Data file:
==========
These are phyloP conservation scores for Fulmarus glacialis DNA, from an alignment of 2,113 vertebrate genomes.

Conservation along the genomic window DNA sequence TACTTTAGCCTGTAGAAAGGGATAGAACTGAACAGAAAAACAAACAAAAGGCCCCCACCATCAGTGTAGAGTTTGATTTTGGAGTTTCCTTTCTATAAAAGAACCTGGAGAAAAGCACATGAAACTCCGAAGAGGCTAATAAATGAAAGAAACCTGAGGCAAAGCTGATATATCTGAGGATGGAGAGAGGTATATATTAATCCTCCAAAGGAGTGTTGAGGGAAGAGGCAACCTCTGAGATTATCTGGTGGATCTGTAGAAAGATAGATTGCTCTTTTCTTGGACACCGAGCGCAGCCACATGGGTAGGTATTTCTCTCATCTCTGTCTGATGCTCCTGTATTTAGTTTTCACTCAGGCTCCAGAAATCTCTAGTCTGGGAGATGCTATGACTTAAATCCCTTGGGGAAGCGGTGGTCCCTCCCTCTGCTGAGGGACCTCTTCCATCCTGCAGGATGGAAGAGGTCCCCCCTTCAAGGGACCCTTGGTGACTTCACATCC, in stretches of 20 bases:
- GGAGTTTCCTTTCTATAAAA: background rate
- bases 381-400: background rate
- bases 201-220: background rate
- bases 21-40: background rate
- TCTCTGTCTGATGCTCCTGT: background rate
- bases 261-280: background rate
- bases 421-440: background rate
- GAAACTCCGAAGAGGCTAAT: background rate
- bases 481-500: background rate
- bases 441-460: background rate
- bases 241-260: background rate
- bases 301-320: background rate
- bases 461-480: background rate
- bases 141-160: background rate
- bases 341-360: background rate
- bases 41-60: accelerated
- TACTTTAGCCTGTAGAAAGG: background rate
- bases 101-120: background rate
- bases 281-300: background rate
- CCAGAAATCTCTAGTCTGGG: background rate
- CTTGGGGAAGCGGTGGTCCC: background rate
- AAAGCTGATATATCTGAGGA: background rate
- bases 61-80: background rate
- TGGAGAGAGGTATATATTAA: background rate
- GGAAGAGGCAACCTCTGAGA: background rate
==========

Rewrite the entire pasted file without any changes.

These are phyloP conservation scores for Fulmarus glacialis DNA, from an alignment of 2,113 vertebrate genomes.

Conservation along the genomic window DNA sequence TACTTTAGCCTGTAGAAAGGGATAGAACTGAACAGAAAAACAAACAAAAGGCCCCCACCATCAGTGTAGAGTTTGATTTTGGAGTTTCCTTTCTATAAAAGAACCTGGAGAAAAGCACATGAAACTCCGAAGAGGCTAATAAATGAAAGAAACCTGAGGCAAAGCTGATATATCTGAGGATGGAGAGAGGTATATATTAATCCTCCAAAGGAGTGTTGAGGGAAGAGGCAACCTCTGAGATTATCTGGTGGATCTGTAGAAAGATAGATTGCTCTTTTCTTGGACACCGAGCGCAGCCACATGGGTAGGTATTTCTCTCATCTCTGTCTGATGCTCCTGTATTTAGTTTTCACTCAGGCTCCAGAAATCTCTAGTCTGGGAGATGCTATGACTTAAATCCCTTGGGGAAGCGGTGGTCCCTCCCTCTGCTGAGGGACCTCTTCCATCCTGCAGGATGGAAGAGGTCCCCCCTTCAAGGGACCCTTGGTGACTTCACATCC, in stretches of 20 bases:
- GGAGTTTCCTTTCTATAAAA: background rate
- bases 381-400: background rate
- bases 201-220: background rate
- bases 21-40: background rate
- TCTCTGTCTGATGCTCCTGT: background rate
- bases 261-280: background rate
- bases 421-440: background rate
- GAAACTCCGAAGAGGCTAAT: background rate
- bases 481-500: background rate
- bases 441-460: background rate
- bases 241-260: background rate
- bases 301-320: background rate
- bases 461-480: background rate
- bases 141-160: background rate
- bases 341-360: background rate
- bases 41-60: accelerated
- TACTTTAGCCTGTAGAAAGG: background rate
- bases 101-120: background rate
- bases 281-300: background rate
- CCAGAAATCTCTAGTCTGGG: background rate
- CTTGGGGAAGCGGTGGTCCC: background rate
- AAAGCTGATATATCTGAGGA: background rate
- bases 61-80: background rate
- TGGAGAGAGGTATATATTAA: background rate
- GGAAGAGGCAACCTCTGAGA: background rate